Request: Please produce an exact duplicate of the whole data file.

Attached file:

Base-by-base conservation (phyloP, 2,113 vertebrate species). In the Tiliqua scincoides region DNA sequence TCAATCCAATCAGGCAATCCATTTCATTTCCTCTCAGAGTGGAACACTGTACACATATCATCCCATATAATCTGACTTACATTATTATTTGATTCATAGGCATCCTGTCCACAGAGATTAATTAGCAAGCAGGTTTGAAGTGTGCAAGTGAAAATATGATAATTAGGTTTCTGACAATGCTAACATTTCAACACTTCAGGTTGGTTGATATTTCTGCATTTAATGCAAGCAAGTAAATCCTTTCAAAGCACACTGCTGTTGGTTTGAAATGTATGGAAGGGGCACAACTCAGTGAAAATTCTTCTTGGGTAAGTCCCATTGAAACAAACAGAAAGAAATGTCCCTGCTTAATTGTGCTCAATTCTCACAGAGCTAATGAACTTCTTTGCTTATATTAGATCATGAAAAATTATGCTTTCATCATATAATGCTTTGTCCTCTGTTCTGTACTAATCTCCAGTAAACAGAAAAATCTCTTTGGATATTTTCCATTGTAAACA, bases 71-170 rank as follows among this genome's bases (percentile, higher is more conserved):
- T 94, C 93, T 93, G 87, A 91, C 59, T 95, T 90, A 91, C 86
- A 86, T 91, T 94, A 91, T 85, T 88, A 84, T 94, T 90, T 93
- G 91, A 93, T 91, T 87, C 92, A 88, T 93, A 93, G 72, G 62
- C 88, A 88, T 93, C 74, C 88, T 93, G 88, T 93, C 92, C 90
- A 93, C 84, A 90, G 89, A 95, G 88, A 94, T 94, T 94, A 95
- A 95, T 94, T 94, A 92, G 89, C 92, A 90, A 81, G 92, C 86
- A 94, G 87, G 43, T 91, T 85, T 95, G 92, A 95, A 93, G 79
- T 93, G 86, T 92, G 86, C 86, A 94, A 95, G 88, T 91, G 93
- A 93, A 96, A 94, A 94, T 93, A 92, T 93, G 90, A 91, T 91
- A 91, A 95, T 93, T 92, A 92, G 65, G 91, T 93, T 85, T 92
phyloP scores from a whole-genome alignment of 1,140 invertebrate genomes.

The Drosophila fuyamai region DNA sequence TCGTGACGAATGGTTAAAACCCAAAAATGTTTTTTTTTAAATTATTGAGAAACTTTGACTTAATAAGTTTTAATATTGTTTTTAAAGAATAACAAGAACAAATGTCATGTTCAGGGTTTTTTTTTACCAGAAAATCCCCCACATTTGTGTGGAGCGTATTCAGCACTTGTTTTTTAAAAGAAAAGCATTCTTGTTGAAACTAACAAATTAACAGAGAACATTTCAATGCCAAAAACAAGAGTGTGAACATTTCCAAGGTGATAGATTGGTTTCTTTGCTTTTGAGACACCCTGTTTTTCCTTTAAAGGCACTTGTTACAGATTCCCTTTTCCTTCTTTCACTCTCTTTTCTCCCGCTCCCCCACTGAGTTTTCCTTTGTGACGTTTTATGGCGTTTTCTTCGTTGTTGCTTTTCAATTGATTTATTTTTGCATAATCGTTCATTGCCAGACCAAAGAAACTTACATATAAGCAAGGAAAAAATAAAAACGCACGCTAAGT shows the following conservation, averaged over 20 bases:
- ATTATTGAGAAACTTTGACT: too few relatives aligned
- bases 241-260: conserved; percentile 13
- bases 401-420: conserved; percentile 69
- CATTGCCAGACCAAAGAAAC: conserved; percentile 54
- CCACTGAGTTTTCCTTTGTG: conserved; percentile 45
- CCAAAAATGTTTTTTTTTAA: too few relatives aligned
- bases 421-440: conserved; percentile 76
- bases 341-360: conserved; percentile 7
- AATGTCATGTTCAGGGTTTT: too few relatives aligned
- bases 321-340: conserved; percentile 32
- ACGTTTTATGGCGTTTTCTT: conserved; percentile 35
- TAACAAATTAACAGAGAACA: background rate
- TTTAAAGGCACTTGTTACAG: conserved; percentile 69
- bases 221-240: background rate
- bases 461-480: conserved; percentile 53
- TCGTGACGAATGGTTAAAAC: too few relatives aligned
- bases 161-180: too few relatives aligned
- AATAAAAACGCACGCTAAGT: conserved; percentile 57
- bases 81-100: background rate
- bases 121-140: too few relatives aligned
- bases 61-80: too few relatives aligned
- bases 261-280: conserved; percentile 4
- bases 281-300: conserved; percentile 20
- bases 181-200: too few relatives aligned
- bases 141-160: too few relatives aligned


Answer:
Base-by-base conservation (phyloP, 2,113 vertebrate species). In the Tiliqua scincoides region DNA sequence TCAATCCAATCAGGCAATCCATTTCATTTCCTCTCAGAGTGGAACACTGTACACATATCATCCCATATAATCTGACTTACATTATTATTTGATTCATAGGCATCCTGTCCACAGAGATTAATTAGCAAGCAGGTTTGAAGTGTGCAAGTGAAAATATGATAATTAGGTTTCTGACAATGCTAACATTTCAACACTTCAGGTTGGTTGATATTTCTGCATTTAATGCAAGCAAGTAAATCCTTTCAAAGCACACTGCTGTTGGTTTGAAATGTATGGAAGGGGCACAACTCAGTGAAAATTCTTCTTGGGTAAGTCCCATTGAAACAAACAGAAAGAAATGTCCCTGCTTAATTGTGCTCAATTCTCACAGAGCTAATGAACTTCTTTGCTTATATTAGATCATGAAAAATTATGCTTTCATCATATAATGCTTTGTCCTCTGTTCTGTACTAATCTCCAGTAAACAGAAAAATCTCTTTGGATATTTTCCATTGTAAACA, bases 71-170 rank as follows among this genome's bases (percentile, higher is more conserved):
- T 94, C 93, T 93, G 87, A 91, C 59, T 95, T 90, A 91, C 86
- A 86, T 91, T 94, A 91, T 85, T 88, A 84, T 94, T 90, T 93
- G 91, A 93, T 91, T 87, C 92, A 88, T 93, A 93, G 72, G 62
- C 88, A 88, T 93, C 74, C 88, T 93, G 88, T 93, C 92, C 90
- A 93, C 84, A 90, G 89, A 95, G 88, A 94, T 94, T 94, A 95
- A 95, T 94, T 94, A 92, G 89, C 92, A 90, A 81, G 92, C 86
- A 94, G 87, G 43, T 91, T 85, T 95, G 92, A 95, A 93, G 79
- T 93, G 86, T 92, G 86, C 86, A 94, A 95, G 88, T 91, G 93
- A 93, A 96, A 94, A 94, T 93, A 92, T 93, G 90, A 91, T 91
- A 91, A 95, T 93, T 92, A 92, G 65, G 91, T 93, T 85, T 92
phyloP scores from a whole-genome alignment of 1,140 invertebrate genomes.

The Drosophila fuyamai region DNA sequence TCGTGACGAATGGTTAAAACCCAAAAATGTTTTTTTTTAAATTATTGAGAAACTTTGACTTAATAAGTTTTAATATTGTTTTTAAAGAATAACAAGAACAAATGTCATGTTCAGGGTTTTTTTTTACCAGAAAATCCCCCACATTTGTGTGGAGCGTATTCAGCACTTGTTTTTTAAAAGAAAAGCATTCTTGTTGAAACTAACAAATTAACAGAGAACATTTCAATGCCAAAAACAAGAGTGTGAACATTTCCAAGGTGATAGATTGGTTTCTTTGCTTTTGAGACACCCTGTTTTTCCTTTAAAGGCACTTGTTACAGATTCCCTTTTCCTTCTTTCACTCTCTTTTCTCCCGCTCCCCCACTGAGTTTTCCTTTGTGACGTTTTATGGCGTTTTCTTCGTTGTTGCTTTTCAATTGATTTATTTTTGCATAATCGTTCATTGCCAGACCAAAGAAACTTACATATAAGCAAGGAAAAAATAAAAACGCACGCTAAGT shows the following conservation, averaged over 20 bases:
- ATTATTGAGAAACTTTGACT: too few relatives aligned
- bases 241-260: conserved; percentile 13
- bases 401-420: conserved; percentile 69
- CATTGCCAGACCAAAGAAAC: conserved; percentile 54
- CCACTGAGTTTTCCTTTGTG: conserved; percentile 45
- CCAAAAATGTTTTTTTTTAA: too few relatives aligned
- bases 421-440: conserved; percentile 76
- bases 341-360: conserved; percentile 7
- AATGTCATGTTCAGGGTTTT: too few relatives aligned
- bases 321-340: conserved; percentile 32
- ACGTTTTATGGCGTTTTCTT: conserved; percentile 35
- TAACAAATTAACAGAGAACA: background rate
- TTTAAAGGCACTTGTTACAG: conserved; percentile 69
- bases 221-240: background rate
- bases 461-480: conserved; percentile 53
- TCGTGACGAATGGTTAAAAC: too few relatives aligned
- bases 161-180: too few relatives aligned
- AATAAAAACGCACGCTAAGT: conserved; percentile 57
- bases 81-100: background rate
- bases 121-140: too few relatives aligned
- bases 61-80: too few relatives aligned
- bases 261-280: conserved; percentile 4
- bases 281-300: conserved; percentile 20
- bases 181-200: too few relatives aligned
- bases 141-160: too few relatives aligned